So maybe we need a narrative for acknowledging the end, and for saying goodbye, and maybe our new story will be about a hero's fight, and a hero's goodbye. Terence loved poetry, and the Greek poet Constantine Cavafy is one of my favorite poets. So I'll give you a couple lines from him. This is a poem about Mark Antony. You know Mark Antony, the conquering hero, Cleopatra's guy? Actually, one of Cleopatra's guys. And he's been a pretty good general. He's won all the fights, he's eluded all the people that are out to get him, and yet this time, finally, he's come to the city of Alexandria and realized he's lost. The people are leaving. They're playing instruments. They're singing. And suddenly he knows he's been defeated. And he suddenly knows he's been deserted by the gods, and it's time to let go. And the poet tells him what to do. He tells him how to say a noble goodbye, a goodbye that's fit for a hero.
"As if long-prepared, as if courageous, as it becomes you who were worthy of such a city, approach the window with a firm step, and with emotion, but not with the entreaties or the complaints of a coward, as a last enjoyment, listen to the sounds, the exquisite instruments of the musical troops, and bid her farewell, the Alexandria you are losing."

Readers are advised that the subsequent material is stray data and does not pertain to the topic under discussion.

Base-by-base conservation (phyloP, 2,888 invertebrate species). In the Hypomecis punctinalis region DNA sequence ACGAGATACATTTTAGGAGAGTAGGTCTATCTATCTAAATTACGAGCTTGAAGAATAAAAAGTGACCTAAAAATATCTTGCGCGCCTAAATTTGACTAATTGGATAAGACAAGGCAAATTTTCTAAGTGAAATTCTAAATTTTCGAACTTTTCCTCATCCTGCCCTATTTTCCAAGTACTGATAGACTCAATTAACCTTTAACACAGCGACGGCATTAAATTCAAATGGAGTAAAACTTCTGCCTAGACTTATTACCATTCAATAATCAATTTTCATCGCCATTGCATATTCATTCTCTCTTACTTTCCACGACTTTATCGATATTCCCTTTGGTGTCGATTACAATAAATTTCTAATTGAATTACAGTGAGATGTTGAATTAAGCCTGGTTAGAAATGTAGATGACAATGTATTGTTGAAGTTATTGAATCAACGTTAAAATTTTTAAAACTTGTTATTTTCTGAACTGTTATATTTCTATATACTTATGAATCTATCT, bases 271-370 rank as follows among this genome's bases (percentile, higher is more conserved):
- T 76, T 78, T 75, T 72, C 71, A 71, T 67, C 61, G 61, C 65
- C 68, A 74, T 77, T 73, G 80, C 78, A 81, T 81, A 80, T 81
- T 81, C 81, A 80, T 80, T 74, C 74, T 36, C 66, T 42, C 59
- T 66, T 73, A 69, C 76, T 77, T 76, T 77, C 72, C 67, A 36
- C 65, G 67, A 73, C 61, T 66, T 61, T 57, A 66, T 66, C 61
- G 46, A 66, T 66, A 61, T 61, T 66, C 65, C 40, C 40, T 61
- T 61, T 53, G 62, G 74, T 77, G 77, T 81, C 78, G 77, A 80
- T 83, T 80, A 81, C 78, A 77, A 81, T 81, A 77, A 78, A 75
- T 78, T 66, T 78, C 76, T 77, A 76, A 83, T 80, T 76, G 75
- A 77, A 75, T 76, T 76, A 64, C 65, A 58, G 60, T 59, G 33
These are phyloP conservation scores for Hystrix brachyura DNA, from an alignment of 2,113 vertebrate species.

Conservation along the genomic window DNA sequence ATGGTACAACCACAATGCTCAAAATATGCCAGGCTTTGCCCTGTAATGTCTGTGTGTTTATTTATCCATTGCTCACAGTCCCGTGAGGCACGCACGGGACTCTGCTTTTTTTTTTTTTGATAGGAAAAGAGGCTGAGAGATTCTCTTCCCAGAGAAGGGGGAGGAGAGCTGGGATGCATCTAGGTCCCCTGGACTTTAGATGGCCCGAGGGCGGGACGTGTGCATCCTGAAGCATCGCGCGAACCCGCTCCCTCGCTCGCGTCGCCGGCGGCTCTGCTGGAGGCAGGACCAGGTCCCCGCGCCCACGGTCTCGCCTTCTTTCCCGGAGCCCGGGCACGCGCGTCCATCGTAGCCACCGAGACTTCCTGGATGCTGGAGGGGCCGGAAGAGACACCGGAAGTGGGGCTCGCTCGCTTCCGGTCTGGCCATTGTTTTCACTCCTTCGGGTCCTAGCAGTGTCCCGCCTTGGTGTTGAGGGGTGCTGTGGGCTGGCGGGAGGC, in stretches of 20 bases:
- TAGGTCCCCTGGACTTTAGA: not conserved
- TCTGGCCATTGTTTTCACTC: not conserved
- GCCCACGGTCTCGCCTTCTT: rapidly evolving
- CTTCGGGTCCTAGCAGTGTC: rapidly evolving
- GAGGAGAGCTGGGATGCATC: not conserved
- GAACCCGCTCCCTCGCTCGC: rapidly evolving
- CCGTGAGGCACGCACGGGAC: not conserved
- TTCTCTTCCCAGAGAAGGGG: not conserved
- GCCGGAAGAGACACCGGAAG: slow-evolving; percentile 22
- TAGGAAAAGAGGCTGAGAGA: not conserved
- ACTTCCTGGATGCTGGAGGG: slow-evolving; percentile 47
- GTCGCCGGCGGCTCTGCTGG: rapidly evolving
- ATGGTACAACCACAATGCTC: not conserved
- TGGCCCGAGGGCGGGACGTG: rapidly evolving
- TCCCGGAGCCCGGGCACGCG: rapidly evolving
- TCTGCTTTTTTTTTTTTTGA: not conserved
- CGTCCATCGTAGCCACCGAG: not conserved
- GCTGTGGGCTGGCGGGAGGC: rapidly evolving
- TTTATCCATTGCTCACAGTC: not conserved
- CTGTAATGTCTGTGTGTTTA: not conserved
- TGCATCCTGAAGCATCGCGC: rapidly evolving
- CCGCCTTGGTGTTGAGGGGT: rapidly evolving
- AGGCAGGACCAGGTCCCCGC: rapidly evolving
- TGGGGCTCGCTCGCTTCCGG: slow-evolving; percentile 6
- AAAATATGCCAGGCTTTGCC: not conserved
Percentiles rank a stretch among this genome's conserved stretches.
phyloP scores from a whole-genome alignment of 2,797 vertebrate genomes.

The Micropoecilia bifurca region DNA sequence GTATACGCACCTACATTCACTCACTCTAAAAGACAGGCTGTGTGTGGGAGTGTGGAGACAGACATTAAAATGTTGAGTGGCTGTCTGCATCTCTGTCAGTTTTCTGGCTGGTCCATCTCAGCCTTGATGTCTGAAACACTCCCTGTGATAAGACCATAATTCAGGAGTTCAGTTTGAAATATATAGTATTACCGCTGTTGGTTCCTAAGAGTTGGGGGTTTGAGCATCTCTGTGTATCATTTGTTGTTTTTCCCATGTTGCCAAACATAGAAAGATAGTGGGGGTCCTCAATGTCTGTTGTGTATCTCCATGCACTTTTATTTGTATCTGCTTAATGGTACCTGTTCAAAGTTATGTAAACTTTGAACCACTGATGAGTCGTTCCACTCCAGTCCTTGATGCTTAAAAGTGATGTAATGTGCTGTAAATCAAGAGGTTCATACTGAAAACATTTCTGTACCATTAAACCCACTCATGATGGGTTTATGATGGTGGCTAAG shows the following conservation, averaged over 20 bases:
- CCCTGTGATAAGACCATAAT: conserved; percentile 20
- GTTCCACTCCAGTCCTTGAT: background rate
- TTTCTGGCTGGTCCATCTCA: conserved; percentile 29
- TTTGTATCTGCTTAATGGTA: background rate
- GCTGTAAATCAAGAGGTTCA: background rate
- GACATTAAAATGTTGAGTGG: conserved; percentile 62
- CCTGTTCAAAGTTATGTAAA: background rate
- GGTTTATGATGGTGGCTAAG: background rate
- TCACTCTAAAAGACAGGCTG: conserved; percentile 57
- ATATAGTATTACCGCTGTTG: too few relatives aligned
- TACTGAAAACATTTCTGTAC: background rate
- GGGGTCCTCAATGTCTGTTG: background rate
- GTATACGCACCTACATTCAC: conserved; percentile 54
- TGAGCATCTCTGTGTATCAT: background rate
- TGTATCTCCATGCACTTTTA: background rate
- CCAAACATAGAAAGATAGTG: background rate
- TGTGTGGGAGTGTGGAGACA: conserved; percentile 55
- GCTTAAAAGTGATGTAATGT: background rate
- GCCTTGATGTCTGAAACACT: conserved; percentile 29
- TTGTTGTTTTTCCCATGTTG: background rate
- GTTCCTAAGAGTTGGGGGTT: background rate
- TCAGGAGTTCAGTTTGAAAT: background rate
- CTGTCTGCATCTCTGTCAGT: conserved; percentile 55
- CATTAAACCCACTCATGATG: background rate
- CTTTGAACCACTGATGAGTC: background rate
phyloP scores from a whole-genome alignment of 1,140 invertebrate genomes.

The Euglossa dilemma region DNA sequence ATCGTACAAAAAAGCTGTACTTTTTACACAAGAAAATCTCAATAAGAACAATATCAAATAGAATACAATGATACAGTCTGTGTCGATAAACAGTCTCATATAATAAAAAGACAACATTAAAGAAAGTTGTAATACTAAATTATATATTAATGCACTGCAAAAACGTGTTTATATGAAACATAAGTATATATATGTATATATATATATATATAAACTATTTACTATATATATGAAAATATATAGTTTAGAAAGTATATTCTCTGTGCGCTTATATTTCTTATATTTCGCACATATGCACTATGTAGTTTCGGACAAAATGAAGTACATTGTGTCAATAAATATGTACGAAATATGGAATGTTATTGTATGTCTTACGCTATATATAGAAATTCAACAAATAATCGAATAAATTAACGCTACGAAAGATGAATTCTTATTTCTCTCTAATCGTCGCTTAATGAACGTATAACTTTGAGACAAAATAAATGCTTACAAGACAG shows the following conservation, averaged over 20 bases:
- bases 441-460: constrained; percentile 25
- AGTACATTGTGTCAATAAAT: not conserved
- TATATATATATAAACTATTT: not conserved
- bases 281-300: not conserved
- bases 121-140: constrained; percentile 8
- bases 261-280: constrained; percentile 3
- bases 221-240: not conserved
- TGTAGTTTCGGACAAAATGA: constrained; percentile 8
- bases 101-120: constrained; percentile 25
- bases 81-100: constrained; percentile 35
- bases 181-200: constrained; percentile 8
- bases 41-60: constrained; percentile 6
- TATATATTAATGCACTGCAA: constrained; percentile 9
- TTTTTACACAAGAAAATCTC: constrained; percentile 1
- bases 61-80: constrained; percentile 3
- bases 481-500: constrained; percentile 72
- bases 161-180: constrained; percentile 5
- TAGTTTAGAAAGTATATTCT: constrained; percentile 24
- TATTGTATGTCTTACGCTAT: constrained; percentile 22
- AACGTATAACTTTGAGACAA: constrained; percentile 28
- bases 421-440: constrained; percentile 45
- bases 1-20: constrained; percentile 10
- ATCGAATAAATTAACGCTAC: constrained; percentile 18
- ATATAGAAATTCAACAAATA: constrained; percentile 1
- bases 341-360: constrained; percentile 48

And isn't that what we're missing? How can we learn that people's decisions about their loved ones are often based strongly, powerfully, many times irrationally, on the slimmest of hopes? The overwhelming presence of hope isn't denial. It's part of our DNA as humans, and maybe it's time our healthcare system -- doctors, patients, insurance companies, us, started accounting for the power of that hope. Hope isn't a bug. It's a feature.
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Amanda Bennett and her husband were passionate and full of life all throughout their lives together -- and up until the final days, too. Bennett gives a sweet yet powerful talk on why, for the loved ones of the dying, having hope for a happy ending shouldn't warrant a diagnosis of "denial." She calls for a more heroic narrative for death -- to match the ones we have in life.
In "The Cost of Hope," Pulitzer Prize winning journalist Amanda Bennett brings an investigative angle to the conversation about end-of-life care. Full bio »